Evaluation of anticancer potential of sorghums with different genetic characteristics and levels of phenolic compounds
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To evaluate the anticancer potential of sorghum phenolic compounds, different experiments including in vitro and in vivo tests were performed. A set of 25 sorghum samples was evaluated for phenolic (total phenols, flavonoids, anthocyanins and tannins) content, hydrophilic and lipophilic antioxidant capacity using de Oxygen Radical Absorbance Capacity assay (ORAC), and screened for citotoxic properties in mammary, colon and hepatic mammalian cancer cell lines in vitro. Results indicated that there was a wide variability in the phytochemical profile among the different sorghums. Among the 25 samples, sumac sorghum bran had the highest amount of phenolic compounds, flavonoids, tannins and the highest ORAC values. It exerted the highest percent inhibition (near 100%) in mammary, colon and liver cancer cell lines. Sumac sorghum bran was selected for further investigation. Methanolic extracts from sumac whole grain, bran and tannin removed bran were tested in vitro at different concentrations in hormone dependent MCF-7 mammary cancer cells and non hormone dependent Caco2 and HepG2 colon and liver cancer cells. Results indicated that the methanolic extract from sumac bran inhibited 100% of MCF-7 cancer cells at a concentration of 0.5 mg/ml and that the citotoxic effect could be partially due to the tannin content of the extract. Concentrations of 0.5 and 1.5 mg/ml were selected for an in vivo preventive cancer study with 7,12-dymethylbenz(a)-anthracene (DMBA) induced female rats. Bran at low and high concentrations and the correspondent amount of methanol extracts were included in the diet. It was observed that sumac methanol extract at low concentration promoted tumor appearance and development, whereas sumac bran had a preventive effect, however, there were no significant differences in rats treated and un-treated with sumac. Differences between in vitro and in vivo results could be due to the degree of absorption of tannins during the in vivo experiment. To obtain additional data about the effect of sumac extracts on cancer development, a quinone reductase enzyme bioassay was performed. Methanol and hexane extracts from sumac bran induced phase II enzymes in vitro. Phytochemicals of sumac bran sorghum including phenolic compounds and lipid like compounds appeared to have potential for cancer prevention.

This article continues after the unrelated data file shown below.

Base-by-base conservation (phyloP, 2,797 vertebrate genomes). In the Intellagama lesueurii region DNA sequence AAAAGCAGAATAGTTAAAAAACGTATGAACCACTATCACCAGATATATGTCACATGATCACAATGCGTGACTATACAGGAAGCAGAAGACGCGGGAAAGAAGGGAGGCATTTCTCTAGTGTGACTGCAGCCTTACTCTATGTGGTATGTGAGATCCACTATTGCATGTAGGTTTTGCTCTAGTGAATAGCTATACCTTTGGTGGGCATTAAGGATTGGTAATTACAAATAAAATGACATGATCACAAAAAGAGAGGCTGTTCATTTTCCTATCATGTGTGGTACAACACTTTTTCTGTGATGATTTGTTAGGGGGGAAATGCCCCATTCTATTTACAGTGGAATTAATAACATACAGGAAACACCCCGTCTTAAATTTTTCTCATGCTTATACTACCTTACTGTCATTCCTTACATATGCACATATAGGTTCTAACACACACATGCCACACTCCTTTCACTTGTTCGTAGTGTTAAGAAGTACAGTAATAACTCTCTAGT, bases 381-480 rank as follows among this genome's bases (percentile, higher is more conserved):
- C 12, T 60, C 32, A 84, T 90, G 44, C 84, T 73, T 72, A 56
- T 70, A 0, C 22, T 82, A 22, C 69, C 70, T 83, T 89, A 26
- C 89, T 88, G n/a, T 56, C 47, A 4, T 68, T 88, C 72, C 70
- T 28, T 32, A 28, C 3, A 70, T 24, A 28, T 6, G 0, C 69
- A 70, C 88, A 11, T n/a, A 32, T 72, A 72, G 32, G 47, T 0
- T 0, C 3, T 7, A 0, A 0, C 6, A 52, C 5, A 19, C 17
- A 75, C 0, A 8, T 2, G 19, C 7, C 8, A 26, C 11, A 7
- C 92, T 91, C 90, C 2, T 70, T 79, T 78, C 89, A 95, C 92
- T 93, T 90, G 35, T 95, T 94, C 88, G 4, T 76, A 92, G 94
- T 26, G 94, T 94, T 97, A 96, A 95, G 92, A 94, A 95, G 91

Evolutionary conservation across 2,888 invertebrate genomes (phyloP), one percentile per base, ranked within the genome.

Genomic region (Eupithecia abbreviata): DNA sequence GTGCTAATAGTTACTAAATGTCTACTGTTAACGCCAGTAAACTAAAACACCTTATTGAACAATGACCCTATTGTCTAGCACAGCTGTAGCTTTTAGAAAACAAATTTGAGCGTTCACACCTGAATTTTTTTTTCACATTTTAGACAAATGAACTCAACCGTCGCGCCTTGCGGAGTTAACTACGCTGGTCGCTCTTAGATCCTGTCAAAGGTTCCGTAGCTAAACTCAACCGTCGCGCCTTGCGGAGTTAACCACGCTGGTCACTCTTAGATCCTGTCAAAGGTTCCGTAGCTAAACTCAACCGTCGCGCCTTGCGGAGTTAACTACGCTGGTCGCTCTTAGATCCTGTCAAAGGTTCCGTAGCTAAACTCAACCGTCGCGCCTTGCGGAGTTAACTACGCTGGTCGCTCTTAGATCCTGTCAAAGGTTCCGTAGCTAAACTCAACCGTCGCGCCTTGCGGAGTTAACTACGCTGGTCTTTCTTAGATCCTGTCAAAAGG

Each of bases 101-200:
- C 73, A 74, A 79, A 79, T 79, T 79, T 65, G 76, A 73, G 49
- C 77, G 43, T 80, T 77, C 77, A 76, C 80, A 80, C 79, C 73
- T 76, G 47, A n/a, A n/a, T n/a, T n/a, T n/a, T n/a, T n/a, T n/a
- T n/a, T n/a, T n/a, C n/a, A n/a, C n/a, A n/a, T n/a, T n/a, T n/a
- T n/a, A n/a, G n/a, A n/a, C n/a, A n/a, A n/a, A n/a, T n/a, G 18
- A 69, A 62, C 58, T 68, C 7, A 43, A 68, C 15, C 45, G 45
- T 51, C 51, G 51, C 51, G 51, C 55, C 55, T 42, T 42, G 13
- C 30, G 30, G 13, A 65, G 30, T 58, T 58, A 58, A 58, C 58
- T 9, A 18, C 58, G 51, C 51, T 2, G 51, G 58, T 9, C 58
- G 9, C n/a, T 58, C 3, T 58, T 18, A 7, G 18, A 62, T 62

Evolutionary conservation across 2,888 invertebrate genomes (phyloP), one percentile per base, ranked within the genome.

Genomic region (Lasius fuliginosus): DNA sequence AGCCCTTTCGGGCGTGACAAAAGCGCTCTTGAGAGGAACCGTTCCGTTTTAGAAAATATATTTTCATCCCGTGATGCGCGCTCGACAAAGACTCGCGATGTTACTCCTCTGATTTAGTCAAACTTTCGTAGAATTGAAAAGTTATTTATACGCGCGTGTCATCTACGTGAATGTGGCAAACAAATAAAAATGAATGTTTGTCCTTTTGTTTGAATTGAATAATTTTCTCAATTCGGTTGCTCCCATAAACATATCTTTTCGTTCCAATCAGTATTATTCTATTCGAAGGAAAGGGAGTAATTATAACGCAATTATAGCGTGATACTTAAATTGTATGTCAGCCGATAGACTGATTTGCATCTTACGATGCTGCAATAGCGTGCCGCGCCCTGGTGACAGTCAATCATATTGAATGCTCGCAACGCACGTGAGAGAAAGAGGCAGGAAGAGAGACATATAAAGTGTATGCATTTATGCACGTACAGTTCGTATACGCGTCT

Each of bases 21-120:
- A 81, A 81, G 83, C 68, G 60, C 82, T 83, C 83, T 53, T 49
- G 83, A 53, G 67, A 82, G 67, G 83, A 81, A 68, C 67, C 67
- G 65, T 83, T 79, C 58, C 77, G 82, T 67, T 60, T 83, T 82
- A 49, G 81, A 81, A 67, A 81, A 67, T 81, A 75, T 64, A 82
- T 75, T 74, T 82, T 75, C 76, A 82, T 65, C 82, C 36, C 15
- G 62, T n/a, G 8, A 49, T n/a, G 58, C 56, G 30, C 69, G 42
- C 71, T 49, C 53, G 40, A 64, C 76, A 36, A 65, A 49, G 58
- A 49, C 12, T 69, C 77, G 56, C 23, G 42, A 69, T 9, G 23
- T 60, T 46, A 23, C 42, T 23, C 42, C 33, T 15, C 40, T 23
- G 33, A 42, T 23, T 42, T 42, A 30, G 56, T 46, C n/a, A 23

Guajardo Flores, Sara (2008). Evaluation of anticancer potential of sorghums with different genetic characteristics and levels of phenolic compounds. Doctoral dissertation, Texas A&M University. Available electronically from